Met Office issue second ‘danger to life’ red weather warning as Storm Eunice fears grow


The Met Office has dramatically extended the ‘danger to life’ red warning for Storm Eunice overnight as weather conditions continue to worsen.

It means London is now under the most severe alert for Friday (18 February) level as gale-force winds head towards the capital city.

Another warning at the same level has already been applied for southeast England and south Wales effective from 7am.

Yesterday forecasters warned people advised not to travel where possible in what could be Britain’s worst storm in 35 years.

BBC weather presenter Sabrina Lee said the most adverse conditions would be in coastal areas and suggested that tomorrow was “not a day to venture out” ahead of what could be the South’s most brutal battering since the infamous Great Storm of 1987, which killed 18 people.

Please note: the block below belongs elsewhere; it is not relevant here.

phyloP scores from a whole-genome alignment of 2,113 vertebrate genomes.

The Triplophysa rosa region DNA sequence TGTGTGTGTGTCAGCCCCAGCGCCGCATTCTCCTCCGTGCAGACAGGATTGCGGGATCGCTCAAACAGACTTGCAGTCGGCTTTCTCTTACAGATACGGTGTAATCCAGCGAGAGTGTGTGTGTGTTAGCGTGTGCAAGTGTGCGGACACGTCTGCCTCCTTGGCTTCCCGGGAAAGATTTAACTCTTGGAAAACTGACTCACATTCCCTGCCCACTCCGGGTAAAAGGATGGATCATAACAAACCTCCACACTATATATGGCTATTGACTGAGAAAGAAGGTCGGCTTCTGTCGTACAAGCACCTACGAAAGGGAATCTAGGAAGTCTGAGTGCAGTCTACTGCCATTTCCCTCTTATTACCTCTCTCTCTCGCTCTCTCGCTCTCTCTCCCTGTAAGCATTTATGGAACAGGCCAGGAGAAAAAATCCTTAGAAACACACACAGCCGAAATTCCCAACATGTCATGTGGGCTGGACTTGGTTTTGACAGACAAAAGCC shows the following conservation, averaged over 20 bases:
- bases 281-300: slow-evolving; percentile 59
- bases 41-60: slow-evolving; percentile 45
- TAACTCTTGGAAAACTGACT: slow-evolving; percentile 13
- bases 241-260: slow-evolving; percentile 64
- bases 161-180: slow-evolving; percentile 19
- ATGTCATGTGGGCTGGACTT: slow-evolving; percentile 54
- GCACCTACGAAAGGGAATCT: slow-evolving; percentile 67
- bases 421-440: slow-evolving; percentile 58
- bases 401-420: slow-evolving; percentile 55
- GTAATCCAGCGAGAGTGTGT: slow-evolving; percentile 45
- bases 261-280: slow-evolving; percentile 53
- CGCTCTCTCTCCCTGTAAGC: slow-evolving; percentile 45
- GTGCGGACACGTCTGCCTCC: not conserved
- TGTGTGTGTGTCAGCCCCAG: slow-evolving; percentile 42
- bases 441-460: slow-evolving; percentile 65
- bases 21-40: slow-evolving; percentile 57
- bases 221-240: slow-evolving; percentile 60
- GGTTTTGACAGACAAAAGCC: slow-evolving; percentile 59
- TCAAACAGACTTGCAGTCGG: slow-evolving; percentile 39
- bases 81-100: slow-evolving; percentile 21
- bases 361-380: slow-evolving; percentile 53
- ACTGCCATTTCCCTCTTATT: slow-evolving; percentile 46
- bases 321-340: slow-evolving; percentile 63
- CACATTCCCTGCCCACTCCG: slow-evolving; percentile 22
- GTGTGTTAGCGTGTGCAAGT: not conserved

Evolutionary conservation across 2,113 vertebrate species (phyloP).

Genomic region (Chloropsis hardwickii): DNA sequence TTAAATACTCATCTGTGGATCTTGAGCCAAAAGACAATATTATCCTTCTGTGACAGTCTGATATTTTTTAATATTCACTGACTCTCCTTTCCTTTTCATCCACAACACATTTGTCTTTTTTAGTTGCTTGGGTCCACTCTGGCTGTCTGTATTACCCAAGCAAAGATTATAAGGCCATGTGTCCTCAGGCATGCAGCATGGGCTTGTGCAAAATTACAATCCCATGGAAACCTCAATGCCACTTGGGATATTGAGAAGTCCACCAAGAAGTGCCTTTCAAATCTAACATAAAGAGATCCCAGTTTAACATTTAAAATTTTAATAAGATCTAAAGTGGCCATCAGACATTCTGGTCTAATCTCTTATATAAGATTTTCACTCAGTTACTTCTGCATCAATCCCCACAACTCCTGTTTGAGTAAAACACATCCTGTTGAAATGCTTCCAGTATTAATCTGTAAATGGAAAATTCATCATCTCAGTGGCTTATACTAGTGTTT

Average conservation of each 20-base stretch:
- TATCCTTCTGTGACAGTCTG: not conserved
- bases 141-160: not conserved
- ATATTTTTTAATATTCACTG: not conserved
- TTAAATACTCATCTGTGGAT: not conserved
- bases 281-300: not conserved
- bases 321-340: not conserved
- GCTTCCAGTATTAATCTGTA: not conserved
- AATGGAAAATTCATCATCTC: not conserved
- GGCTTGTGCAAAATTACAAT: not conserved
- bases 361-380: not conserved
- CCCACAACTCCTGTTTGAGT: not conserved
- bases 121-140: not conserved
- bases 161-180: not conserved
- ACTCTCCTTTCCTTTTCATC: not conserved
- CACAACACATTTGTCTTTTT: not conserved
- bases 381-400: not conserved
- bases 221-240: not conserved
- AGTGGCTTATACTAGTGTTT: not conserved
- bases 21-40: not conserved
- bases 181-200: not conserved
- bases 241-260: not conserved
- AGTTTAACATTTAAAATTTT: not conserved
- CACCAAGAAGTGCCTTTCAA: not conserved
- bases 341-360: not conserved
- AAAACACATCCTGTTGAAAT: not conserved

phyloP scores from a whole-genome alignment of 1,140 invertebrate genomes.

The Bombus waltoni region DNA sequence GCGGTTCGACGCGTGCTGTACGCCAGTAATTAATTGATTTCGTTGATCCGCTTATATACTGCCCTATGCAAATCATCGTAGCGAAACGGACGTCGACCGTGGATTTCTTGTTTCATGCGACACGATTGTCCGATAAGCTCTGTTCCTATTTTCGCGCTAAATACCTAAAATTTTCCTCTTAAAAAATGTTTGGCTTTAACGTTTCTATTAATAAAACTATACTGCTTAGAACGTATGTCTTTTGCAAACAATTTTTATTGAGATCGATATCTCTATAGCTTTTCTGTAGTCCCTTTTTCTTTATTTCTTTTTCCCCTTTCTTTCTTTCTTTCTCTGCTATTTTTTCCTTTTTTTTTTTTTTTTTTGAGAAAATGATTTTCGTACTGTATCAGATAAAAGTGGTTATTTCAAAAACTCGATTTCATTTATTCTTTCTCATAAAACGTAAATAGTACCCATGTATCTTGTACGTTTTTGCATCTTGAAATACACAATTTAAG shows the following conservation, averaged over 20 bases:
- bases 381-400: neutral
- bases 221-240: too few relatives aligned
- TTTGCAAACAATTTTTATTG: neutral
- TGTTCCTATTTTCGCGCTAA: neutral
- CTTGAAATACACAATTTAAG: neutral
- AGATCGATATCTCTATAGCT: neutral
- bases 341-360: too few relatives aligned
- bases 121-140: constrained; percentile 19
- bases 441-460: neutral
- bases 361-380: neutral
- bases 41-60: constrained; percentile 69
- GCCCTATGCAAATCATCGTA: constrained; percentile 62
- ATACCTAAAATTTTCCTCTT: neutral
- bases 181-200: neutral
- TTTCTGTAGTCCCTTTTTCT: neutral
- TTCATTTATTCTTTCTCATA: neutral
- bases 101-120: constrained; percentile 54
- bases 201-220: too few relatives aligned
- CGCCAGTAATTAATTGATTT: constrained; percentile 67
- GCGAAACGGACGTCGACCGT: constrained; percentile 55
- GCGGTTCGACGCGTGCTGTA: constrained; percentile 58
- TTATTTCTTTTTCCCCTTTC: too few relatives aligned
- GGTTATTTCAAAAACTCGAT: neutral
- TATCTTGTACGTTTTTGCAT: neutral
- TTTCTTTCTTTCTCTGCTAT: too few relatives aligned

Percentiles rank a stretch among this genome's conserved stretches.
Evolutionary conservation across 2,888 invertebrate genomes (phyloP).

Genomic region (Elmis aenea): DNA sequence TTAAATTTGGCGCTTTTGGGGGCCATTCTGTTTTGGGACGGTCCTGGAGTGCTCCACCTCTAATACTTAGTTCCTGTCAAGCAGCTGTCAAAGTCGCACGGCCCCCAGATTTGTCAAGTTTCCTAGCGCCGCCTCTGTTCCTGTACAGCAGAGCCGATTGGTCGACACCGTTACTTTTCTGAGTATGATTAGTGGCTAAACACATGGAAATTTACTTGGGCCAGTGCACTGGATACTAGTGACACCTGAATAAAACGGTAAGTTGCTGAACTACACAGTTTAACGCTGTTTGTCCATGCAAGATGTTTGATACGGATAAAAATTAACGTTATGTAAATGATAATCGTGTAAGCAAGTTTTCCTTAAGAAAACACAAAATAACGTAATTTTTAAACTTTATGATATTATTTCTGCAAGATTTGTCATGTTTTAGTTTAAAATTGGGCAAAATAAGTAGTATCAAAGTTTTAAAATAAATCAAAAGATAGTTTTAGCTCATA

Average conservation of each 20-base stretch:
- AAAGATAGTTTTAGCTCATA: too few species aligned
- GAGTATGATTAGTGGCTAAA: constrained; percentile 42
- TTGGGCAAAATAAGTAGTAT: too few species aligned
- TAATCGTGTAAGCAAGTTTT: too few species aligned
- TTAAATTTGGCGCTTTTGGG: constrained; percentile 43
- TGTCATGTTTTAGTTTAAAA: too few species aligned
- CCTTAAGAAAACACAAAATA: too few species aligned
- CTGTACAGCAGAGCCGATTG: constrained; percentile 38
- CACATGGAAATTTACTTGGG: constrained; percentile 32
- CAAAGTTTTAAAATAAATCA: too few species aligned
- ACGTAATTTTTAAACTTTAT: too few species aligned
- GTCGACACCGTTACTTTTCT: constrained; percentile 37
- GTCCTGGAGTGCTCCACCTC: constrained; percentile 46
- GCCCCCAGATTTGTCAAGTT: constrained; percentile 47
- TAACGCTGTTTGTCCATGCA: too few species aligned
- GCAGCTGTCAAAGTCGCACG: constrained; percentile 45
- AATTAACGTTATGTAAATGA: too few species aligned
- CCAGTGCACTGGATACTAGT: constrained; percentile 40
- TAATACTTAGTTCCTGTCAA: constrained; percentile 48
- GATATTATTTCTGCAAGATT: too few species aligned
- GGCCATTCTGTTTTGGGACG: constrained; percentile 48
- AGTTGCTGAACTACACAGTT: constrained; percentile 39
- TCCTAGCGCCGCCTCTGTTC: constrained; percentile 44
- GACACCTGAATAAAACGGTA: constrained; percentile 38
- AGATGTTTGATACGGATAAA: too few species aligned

Even mobile phone signals could go down in the worst-hit areas as signal towers struggle under the winds, which are expected to possibly reach 100mph in some places.

A statement from the Met Office read: “The Red Weather Warnings for wind cover some coastal areas towards the south west, including south Wales, from early on Friday morning, before a separate red warning comes into force for much of the south and southeast with similar damaging gusts and disruption expected.

“Wind gusts in the most exposed coastal areas could be in excess of 90mph, which would bring significant impacts for many and represent a danger to life.”

Other levels of weather advisory are also in place for most of the UK, with an amber warning for wind covering much of the southern half of England and Wales, and a yellow warning applying to northern England and Wales.

Scotland, Lancashire and Cumbria will also see some heavy snow across both higher and lower ground.

A statement from the Environment Agency yesterday advised vigilance against flooding in the south east of England, especially in coastal areas, and said they were “working around the clock to help keep communities and people safe”.